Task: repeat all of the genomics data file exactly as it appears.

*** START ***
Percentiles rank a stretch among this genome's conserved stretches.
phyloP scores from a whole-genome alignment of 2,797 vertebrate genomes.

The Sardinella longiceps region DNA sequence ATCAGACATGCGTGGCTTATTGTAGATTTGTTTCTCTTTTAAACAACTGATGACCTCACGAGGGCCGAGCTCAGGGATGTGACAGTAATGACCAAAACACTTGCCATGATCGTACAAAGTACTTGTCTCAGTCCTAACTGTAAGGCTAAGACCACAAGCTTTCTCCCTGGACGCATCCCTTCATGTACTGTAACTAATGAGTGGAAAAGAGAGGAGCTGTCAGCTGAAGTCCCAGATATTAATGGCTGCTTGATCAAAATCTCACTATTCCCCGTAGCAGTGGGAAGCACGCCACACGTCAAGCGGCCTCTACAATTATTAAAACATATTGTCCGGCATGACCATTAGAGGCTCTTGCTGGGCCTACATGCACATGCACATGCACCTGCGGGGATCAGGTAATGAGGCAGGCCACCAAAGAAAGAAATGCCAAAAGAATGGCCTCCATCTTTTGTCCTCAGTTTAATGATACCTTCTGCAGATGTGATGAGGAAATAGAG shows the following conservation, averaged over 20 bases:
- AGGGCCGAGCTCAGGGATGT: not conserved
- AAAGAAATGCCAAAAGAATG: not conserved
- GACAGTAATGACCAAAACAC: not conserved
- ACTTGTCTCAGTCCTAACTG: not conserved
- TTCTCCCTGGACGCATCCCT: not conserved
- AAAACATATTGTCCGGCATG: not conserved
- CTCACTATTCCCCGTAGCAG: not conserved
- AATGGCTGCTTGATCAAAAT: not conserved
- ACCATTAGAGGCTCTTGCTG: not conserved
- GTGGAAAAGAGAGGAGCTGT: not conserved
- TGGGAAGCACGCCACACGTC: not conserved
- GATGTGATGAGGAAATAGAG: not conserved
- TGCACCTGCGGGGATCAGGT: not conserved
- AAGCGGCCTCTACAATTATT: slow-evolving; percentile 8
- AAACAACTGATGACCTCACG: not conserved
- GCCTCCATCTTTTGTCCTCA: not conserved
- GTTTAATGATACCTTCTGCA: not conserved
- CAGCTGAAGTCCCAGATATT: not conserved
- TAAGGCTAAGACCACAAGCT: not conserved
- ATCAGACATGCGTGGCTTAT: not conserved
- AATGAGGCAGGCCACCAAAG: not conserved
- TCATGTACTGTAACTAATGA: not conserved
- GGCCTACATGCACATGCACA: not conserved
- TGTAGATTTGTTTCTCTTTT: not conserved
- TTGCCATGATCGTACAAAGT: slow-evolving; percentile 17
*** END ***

Percentiles rank a stretch among this genome's conserved stretches.
phyloP scores from a whole-genome alignment of 2,797 vertebrate genomes.

The Sardinella longiceps region DNA sequence ATCAGACATGCGTGGCTTATTGTAGATTTGTTTCTCTTTTAAACAACTGATGACCTCACGAGGGCCGAGCTCAGGGATGTGACAGTAATGACCAAAACACTTGCCATGATCGTACAAAGTACTTGTCTCAGTCCTAACTGTAAGGCTAAGACCACAAGCTTTCTCCCTGGACGCATCCCTTCATGTACTGTAACTAATGAGTGGAAAAGAGAGGAGCTGTCAGCTGAAGTCCCAGATATTAATGGCTGCTTGATCAAAATCTCACTATTCCCCGTAGCAGTGGGAAGCACGCCACACGTCAAGCGGCCTCTACAATTATTAAAACATATTGTCCGGCATGACCATTAGAGGCTCTTGCTGGGCCTACATGCACATGCACATGCACCTGCGGGGATCAGGTAATGAGGCAGGCCACCAAAGAAAGAAATGCCAAAAGAATGGCCTCCATCTTTTGTCCTCAGTTTAATGATACCTTCTGCAGATGTGATGAGGAAATAGAG shows the following conservation, averaged over 20 bases:
- AGGGCCGAGCTCAGGGATGT: not conserved
- AAAGAAATGCCAAAAGAATG: not conserved
- GACAGTAATGACCAAAACAC: not conserved
- ACTTGTCTCAGTCCTAACTG: not conserved
- TTCTCCCTGGACGCATCCCT: not conserved
- AAAACATATTGTCCGGCATG: not conserved
- CTCACTATTCCCCGTAGCAG: not conserved
- AATGGCTGCTTGATCAAAAT: not conserved
- ACCATTAGAGGCTCTTGCTG: not conserved
- GTGGAAAAGAGAGGAGCTGT: not conserved
- TGGGAAGCACGCCACACGTC: not conserved
- GATGTGATGAGGAAATAGAG: not conserved
- TGCACCTGCGGGGATCAGGT: not conserved
- AAGCGGCCTCTACAATTATT: slow-evolving; percentile 8
- AAACAACTGATGACCTCACG: not conserved
- GCCTCCATCTTTTGTCCTCA: not conserved
- GTTTAATGATACCTTCTGCA: not conserved
- CAGCTGAAGTCCCAGATATT: not conserved
- TAAGGCTAAGACCACAAGCT: not conserved
- ATCAGACATGCGTGGCTTAT: not conserved
- AATGAGGCAGGCCACCAAAG: not conserved
- TCATGTACTGTAACTAATGA: not conserved
- GGCCTACATGCACATGCACA: not conserved
- TGTAGATTTGTTTCTCTTTT: not conserved
- TTGCCATGATCGTACAAAGT: slow-evolving; percentile 17